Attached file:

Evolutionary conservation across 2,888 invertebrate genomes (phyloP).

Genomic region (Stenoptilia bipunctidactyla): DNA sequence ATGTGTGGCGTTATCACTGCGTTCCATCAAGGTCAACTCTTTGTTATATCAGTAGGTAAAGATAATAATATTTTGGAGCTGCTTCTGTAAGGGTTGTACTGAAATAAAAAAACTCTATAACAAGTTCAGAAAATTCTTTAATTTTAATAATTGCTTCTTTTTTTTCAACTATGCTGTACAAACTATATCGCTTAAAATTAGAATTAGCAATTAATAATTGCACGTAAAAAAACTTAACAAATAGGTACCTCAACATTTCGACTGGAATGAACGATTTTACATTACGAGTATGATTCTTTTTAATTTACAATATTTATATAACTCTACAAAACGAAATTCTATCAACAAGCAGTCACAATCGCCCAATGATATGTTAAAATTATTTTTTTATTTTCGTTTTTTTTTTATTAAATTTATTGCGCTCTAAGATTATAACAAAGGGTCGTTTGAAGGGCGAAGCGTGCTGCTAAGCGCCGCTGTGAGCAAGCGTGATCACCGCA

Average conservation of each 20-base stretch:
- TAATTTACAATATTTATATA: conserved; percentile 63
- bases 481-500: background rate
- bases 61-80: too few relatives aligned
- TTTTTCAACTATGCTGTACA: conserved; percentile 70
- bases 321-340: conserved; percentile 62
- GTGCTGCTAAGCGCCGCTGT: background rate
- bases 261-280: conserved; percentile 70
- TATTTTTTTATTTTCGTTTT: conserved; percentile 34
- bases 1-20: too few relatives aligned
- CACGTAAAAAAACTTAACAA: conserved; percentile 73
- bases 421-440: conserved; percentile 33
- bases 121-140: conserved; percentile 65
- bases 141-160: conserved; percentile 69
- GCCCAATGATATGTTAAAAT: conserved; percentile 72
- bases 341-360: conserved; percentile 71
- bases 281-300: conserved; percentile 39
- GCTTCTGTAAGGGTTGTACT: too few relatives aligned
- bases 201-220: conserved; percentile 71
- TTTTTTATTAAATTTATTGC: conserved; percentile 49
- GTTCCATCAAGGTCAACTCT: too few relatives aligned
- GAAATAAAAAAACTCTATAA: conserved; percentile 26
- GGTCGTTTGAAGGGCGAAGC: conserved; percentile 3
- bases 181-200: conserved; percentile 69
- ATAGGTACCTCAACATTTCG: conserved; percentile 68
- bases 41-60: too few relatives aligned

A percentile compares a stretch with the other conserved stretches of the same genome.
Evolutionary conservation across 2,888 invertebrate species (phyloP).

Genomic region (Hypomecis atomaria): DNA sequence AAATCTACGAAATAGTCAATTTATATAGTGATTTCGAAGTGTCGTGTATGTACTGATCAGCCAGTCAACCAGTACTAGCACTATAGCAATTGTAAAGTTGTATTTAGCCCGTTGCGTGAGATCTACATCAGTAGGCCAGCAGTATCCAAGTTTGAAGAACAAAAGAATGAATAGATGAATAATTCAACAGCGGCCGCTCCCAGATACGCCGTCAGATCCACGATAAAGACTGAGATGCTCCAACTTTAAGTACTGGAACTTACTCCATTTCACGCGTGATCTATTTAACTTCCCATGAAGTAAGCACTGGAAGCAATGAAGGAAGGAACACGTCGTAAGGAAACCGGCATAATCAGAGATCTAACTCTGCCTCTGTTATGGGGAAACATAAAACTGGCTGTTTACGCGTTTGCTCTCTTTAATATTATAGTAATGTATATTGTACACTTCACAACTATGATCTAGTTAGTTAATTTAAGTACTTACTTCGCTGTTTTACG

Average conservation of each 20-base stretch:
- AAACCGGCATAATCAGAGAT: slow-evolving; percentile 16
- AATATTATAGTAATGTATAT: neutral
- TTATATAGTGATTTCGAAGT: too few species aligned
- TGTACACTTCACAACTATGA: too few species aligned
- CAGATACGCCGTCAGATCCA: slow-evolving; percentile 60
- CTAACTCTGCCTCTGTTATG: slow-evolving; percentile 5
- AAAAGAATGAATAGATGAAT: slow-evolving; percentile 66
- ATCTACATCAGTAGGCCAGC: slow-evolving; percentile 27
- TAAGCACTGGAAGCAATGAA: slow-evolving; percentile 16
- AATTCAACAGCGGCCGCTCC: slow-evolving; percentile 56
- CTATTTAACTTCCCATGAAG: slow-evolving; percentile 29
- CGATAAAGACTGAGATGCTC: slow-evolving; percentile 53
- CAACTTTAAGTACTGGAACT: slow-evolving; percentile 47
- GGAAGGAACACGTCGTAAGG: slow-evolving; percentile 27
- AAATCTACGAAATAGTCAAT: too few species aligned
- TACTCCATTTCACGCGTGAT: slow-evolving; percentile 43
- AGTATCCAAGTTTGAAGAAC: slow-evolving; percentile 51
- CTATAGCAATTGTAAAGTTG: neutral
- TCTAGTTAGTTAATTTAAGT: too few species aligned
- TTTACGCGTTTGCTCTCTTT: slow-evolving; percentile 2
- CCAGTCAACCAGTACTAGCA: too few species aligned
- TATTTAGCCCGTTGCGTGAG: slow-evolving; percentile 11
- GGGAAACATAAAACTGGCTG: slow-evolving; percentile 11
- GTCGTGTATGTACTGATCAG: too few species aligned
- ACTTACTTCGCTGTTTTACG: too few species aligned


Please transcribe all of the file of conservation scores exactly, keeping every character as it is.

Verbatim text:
Evolutionary conservation across 2,888 invertebrate genomes (phyloP).

Genomic region (Stenoptilia bipunctidactyla): DNA sequence ATGTGTGGCGTTATCACTGCGTTCCATCAAGGTCAACTCTTTGTTATATCAGTAGGTAAAGATAATAATATTTTGGAGCTGCTTCTGTAAGGGTTGTACTGAAATAAAAAAACTCTATAACAAGTTCAGAAAATTCTTTAATTTTAATAATTGCTTCTTTTTTTTCAACTATGCTGTACAAACTATATCGCTTAAAATTAGAATTAGCAATTAATAATTGCACGTAAAAAAACTTAACAAATAGGTACCTCAACATTTCGACTGGAATGAACGATTTTACATTACGAGTATGATTCTTTTTAATTTACAATATTTATATAACTCTACAAAACGAAATTCTATCAACAAGCAGTCACAATCGCCCAATGATATGTTAAAATTATTTTTTTATTTTCGTTTTTTTTTTATTAAATTTATTGCGCTCTAAGATTATAACAAAGGGTCGTTTGAAGGGCGAAGCGTGCTGCTAAGCGCCGCTGTGAGCAAGCGTGATCACCGCA

Average conservation of each 20-base stretch:
- TAATTTACAATATTTATATA: conserved; percentile 63
- bases 481-500: background rate
- bases 61-80: too few relatives aligned
- TTTTTCAACTATGCTGTACA: conserved; percentile 70
- bases 321-340: conserved; percentile 62
- GTGCTGCTAAGCGCCGCTGT: background rate
- bases 261-280: conserved; percentile 70
- TATTTTTTTATTTTCGTTTT: conserved; percentile 34
- bases 1-20: too few relatives aligned
- CACGTAAAAAAACTTAACAA: conserved; percentile 73
- bases 421-440: conserved; percentile 33
- bases 121-140: conserved; percentile 65
- bases 141-160: conserved; percentile 69
- GCCCAATGATATGTTAAAAT: conserved; percentile 72
- bases 341-360: conserved; percentile 71
- bases 281-300: conserved; percentile 39
- GCTTCTGTAAGGGTTGTACT: too few relatives aligned
- bases 201-220: conserved; percentile 71
- TTTTTTATTAAATTTATTGC: conserved; percentile 49
- GTTCCATCAAGGTCAACTCT: too few relatives aligned
- GAAATAAAAAAACTCTATAA: conserved; percentile 26
- GGTCGTTTGAAGGGCGAAGC: conserved; percentile 3
- bases 181-200: conserved; percentile 69
- ATAGGTACCTCAACATTTCG: conserved; percentile 68
- bases 41-60: too few relatives aligned

A percentile compares a stretch with the other conserved stretches of the same genome.
Evolutionary conservation across 2,888 invertebrate species (phyloP).

Genomic region (Hypomecis atomaria): DNA sequence AAATCTACGAAATAGTCAATTTATATAGTGATTTCGAAGTGTCGTGTATGTACTGATCAGCCAGTCAACCAGTACTAGCACTATAGCAATTGTAAAGTTGTATTTAGCCCGTTGCGTGAGATCTACATCAGTAGGCCAGCAGTATCCAAGTTTGAAGAACAAAAGAATGAATAGATGAATAATTCAACAGCGGCCGCTCCCAGATACGCCGTCAGATCCACGATAAAGACTGAGATGCTCCAACTTTAAGTACTGGAACTTACTCCATTTCACGCGTGATCTATTTAACTTCCCATGAAGTAAGCACTGGAAGCAATGAAGGAAGGAACACGTCGTAAGGAAACCGGCATAATCAGAGATCTAACTCTGCCTCTGTTATGGGGAAACATAAAACTGGCTGTTTACGCGTTTGCTCTCTTTAATATTATAGTAATGTATATTGTACACTTCACAACTATGATCTAGTTAGTTAATTTAAGTACTTACTTCGCTGTTTTACG

Average conservation of each 20-base stretch:
- AAACCGGCATAATCAGAGAT: slow-evolving; percentile 16
- AATATTATAGTAATGTATAT: neutral
- TTATATAGTGATTTCGAAGT: too few species aligned
- TGTACACTTCACAACTATGA: too few species aligned
- CAGATACGCCGTCAGATCCA: slow-evolving; percentile 60
- CTAACTCTGCCTCTGTTATG: slow-evolving; percentile 5
- AAAAGAATGAATAGATGAAT: slow-evolving; percentile 66
- ATCTACATCAGTAGGCCAGC: slow-evolving; percentile 27
- TAAGCACTGGAAGCAATGAA: slow-evolving; percentile 16
- AATTCAACAGCGGCCGCTCC: slow-evolving; percentile 56
- CTATTTAACTTCCCATGAAG: slow-evolving; percentile 29
- CGATAAAGACTGAGATGCTC: slow-evolving; percentile 53
- CAACTTTAAGTACTGGAACT: slow-evolving; percentile 47
- GGAAGGAACACGTCGTAAGG: slow-evolving; percentile 27
- AAATCTACGAAATAGTCAAT: too few species aligned
- TACTCCATTTCACGCGTGAT: slow-evolving; percentile 43
- AGTATCCAAGTTTGAAGAAC: slow-evolving; percentile 51
- CTATAGCAATTGTAAAGTTG: neutral
- TCTAGTTAGTTAATTTAAGT: too few species aligned
- TTTACGCGTTTGCTCTCTTT: slow-evolving; percentile 2
- CCAGTCAACCAGTACTAGCA: too few species aligned
- TATTTAGCCCGTTGCGTGAG: slow-evolving; percentile 11
- GGGAAACATAAAACTGGCTG: slow-evolving; percentile 11
- GTCGTGTATGTACTGATCAG: too few species aligned
- ACTTACTTCGCTGTTTTACG: too few species aligned